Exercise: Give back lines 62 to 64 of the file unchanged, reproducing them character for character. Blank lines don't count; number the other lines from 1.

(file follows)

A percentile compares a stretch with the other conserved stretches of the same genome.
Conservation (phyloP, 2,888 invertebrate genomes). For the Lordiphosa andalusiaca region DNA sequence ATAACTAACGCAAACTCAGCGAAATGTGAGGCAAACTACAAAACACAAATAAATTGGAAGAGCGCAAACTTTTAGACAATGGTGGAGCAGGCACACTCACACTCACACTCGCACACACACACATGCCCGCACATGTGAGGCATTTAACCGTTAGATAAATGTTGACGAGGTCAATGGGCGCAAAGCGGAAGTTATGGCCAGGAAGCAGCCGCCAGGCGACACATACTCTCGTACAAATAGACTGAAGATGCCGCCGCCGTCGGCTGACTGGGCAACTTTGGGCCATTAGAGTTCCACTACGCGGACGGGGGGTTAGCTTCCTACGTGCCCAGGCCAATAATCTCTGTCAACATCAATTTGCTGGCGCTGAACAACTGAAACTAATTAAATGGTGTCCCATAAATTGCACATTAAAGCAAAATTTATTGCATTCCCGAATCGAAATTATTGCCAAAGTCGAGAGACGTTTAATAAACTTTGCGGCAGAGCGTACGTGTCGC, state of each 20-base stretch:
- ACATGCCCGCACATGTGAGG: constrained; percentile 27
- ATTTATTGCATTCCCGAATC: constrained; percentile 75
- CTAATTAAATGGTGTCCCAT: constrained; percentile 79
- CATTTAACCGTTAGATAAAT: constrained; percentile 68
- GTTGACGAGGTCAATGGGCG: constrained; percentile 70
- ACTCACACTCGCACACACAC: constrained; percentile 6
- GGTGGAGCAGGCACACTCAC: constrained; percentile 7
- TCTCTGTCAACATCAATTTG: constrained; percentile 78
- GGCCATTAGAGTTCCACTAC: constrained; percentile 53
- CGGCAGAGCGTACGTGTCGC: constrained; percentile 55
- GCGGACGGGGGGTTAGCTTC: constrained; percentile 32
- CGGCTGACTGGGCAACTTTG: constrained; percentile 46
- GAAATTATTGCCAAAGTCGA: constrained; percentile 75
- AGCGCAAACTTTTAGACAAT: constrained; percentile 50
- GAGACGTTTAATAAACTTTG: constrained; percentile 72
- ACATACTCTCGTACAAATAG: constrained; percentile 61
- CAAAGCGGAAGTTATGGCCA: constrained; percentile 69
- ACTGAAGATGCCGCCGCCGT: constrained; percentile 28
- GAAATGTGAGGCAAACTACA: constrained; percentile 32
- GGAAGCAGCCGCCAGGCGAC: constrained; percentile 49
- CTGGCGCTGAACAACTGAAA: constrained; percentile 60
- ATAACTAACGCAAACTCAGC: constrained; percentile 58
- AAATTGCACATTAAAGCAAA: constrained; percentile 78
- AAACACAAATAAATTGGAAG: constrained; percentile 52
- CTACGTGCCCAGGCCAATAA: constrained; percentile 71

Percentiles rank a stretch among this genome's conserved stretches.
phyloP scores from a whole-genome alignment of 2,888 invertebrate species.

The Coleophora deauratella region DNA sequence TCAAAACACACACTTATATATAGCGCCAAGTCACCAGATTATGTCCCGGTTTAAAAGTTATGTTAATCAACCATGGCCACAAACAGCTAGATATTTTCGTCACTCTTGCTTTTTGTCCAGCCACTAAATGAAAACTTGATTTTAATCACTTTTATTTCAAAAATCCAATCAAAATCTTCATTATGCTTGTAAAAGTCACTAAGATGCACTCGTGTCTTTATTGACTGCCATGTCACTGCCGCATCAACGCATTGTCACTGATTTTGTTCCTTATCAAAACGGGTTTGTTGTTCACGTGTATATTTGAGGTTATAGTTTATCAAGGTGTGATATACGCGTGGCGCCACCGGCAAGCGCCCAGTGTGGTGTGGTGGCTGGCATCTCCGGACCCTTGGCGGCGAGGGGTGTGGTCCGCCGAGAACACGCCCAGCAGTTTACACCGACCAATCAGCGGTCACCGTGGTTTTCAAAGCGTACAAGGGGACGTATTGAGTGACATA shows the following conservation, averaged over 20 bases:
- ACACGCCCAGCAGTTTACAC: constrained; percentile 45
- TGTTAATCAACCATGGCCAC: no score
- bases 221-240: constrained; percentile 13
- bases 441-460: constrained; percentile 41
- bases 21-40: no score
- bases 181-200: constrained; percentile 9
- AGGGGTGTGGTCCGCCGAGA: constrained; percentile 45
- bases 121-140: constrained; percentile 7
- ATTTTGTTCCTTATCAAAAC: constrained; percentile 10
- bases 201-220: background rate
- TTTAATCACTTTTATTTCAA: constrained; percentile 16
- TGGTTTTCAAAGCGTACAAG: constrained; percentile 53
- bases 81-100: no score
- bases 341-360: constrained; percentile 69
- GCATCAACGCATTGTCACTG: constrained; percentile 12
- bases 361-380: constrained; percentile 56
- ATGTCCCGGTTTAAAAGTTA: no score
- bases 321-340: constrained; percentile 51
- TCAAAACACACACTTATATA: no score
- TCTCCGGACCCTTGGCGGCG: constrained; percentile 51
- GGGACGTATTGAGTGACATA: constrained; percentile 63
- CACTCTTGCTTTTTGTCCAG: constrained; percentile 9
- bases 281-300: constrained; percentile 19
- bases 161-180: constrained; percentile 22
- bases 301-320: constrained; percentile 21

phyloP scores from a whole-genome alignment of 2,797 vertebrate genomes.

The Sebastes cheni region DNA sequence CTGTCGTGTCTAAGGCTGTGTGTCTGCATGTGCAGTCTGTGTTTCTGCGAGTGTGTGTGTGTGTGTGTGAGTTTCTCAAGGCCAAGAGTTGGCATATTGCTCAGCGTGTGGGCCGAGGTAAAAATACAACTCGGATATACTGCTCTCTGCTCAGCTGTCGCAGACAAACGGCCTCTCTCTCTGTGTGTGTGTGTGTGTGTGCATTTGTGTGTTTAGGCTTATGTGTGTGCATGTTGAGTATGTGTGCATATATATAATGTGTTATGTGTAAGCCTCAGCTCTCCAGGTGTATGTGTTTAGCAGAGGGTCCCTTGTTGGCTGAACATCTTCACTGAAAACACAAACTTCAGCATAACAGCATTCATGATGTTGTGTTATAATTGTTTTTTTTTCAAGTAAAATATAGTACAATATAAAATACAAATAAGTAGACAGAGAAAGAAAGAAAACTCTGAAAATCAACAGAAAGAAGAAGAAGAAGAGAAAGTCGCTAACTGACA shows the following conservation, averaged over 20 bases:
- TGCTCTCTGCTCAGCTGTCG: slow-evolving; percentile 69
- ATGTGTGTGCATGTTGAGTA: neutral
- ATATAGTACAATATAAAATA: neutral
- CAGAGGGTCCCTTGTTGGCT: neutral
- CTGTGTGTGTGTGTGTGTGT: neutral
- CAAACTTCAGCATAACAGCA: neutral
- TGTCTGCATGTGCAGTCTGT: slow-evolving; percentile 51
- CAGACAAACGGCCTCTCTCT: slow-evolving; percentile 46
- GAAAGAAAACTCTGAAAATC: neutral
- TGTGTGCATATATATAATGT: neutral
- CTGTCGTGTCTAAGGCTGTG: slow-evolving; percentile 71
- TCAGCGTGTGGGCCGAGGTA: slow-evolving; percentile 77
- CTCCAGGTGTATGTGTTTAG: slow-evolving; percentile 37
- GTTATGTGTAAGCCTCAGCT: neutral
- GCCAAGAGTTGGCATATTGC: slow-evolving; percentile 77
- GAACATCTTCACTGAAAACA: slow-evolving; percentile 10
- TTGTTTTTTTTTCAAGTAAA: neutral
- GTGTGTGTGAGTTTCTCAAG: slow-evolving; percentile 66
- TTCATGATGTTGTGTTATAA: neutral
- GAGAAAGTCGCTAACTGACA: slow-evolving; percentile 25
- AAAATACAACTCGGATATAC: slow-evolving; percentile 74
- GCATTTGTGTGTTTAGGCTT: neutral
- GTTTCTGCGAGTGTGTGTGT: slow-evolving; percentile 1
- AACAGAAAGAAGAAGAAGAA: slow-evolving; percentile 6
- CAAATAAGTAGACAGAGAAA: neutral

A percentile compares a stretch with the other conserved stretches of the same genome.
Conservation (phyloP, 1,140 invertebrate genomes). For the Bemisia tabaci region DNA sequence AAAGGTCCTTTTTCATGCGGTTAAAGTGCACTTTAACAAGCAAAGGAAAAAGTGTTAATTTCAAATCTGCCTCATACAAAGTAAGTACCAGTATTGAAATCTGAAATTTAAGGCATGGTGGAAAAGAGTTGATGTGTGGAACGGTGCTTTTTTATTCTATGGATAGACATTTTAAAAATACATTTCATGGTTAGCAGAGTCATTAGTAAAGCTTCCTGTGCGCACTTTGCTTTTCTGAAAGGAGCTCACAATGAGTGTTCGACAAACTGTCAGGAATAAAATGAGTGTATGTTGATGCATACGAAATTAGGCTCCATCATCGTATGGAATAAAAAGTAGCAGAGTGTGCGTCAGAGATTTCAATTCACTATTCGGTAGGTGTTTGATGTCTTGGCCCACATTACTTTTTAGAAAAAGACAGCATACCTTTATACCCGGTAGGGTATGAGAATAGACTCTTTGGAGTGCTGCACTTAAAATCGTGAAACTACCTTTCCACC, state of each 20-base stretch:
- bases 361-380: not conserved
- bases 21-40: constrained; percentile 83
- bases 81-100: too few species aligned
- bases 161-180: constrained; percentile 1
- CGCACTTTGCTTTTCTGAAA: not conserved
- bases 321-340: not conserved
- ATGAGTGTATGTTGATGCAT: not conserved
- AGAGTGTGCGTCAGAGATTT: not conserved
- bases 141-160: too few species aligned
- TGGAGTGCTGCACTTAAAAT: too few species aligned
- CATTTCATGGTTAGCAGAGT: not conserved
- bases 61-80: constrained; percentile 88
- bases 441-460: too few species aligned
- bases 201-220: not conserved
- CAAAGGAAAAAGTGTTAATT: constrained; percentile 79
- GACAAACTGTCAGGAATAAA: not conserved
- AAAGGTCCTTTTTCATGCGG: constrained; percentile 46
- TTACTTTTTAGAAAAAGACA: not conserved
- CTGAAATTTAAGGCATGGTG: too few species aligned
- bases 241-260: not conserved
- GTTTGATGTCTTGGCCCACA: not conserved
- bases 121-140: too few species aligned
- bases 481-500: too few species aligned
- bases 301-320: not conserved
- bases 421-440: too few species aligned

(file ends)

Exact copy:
- CTGTGTGTGTGTGTGTGTGT: neutral
- CAAACTTCAGCATAACAGCA: neutral
- TGTCTGCATGTGCAGTCTGT: slow-evolving; percentile 51